Palermo and other Privileged People Don’t Want You to Get a Deal on Dior



Olivia Palermo’s dripping-with-snobbery speech on MTV’s “The City” last evening reminded me of an article from an issue of WWD last week:

According to a recent survey by the Luxury Institute, 48 percent said luxury products are too accessible and are no longer exclusive; 40 percent believed luxury brands are becoming a commodity, and 52 percent said luxury brands that also sell products for mass consumers are no longer luxury brands. And while superior quality and craftsmanship continue to be attributes most associated with luxury brands, a large percentage of wealthy consumers perceive that those characteristics are being delivered worse today than in years past…

He explained, “There is a sense now of living within their means, regardless of how wealthy they are because 90 percent of them were not born wealthy.…They are sensitive to the plight of the average American because many still have family members who are middle-class.”

Of the 427 survey respondents, the median age was 51. The average annual income was between $250,000 and $350,000, and the average net worth was between $2.5 million and $3 million. Source

I can’t tell you who makes that bag she’s carrying, but you can be sure it’s price tag looks like the entire salary of some “mass consumer.” I’ve admired Miss Palermo’s style, but knowing that she can’t pull together a decent look unless she’s got a billionaire budget makes her a lot less impressive.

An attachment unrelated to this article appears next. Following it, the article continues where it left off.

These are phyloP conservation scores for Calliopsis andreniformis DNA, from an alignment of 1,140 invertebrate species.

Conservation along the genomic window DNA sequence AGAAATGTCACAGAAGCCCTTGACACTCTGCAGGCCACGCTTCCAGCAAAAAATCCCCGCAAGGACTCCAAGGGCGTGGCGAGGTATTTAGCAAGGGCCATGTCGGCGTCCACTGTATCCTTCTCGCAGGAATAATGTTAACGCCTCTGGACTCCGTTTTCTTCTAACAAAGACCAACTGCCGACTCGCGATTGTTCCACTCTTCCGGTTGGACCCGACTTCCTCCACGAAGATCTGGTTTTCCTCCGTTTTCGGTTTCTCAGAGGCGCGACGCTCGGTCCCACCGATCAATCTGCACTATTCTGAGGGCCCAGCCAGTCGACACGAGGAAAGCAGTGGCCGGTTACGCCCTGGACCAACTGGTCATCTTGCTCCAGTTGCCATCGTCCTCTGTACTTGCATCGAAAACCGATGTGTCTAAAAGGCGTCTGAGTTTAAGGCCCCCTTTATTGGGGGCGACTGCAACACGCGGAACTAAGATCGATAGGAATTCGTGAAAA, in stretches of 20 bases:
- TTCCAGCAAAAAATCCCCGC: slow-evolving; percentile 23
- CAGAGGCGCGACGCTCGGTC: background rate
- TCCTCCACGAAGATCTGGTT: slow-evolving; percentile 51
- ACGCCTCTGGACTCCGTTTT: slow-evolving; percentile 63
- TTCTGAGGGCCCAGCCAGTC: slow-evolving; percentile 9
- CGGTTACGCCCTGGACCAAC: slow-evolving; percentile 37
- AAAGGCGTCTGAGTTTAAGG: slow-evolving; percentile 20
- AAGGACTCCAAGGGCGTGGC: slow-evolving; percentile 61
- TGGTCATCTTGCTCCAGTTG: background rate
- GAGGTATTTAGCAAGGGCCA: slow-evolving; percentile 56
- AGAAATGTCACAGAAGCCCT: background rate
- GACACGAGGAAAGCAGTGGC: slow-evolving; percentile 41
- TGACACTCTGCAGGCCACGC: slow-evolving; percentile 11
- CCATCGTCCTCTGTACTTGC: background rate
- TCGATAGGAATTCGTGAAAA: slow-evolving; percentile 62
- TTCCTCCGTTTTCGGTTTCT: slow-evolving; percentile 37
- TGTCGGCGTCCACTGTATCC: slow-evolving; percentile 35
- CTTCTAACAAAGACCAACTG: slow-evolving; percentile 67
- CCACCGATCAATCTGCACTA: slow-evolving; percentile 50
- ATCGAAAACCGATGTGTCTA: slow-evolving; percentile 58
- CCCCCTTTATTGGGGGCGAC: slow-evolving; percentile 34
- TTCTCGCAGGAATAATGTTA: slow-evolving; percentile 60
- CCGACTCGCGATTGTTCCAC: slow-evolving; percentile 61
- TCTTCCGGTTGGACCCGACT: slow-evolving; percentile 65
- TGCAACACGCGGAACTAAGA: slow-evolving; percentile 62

(side note: maybe by buddy at Red Carpet Fashion Awards can ID that bag for us?)

Tags: , , ,

One Response to “Palermo and other Privileged People Don’t Want You to Get a Deal on Dior”

  1. Amber says:

    Oh the plague of luxury. But who is to blame for the accessibility of luxury goods? I would think it’s the designers and CEO’s themselves who are so eager to push their designs, that they’ll outfit any celebrity who is just enjoying their 15 minutes of fame (that probably came from a sex tape, or crotch shot with no panties). What’s changed mostly is society. Luxury brands used to belong to royalty and the old rich. I think with the influx of nouveau rich imitating the way that they think the rich should dress and should buy, and the accessibility of the internet changing the way people shop (sites like Bluefly and Zappos) luxury brands are almost indistinguishable from regular, more expensive brands.

    And Olivia Palermo is everything she’s expected to be-a beautiful, rich bitch. Nothing else to her. But it’s interesting how pretentious she is, when she’s wearing an Urban Outfitters jacket (in the picture accompanying your post) :) People are funny.

Leave a Reply

You must be logged in to post a comment.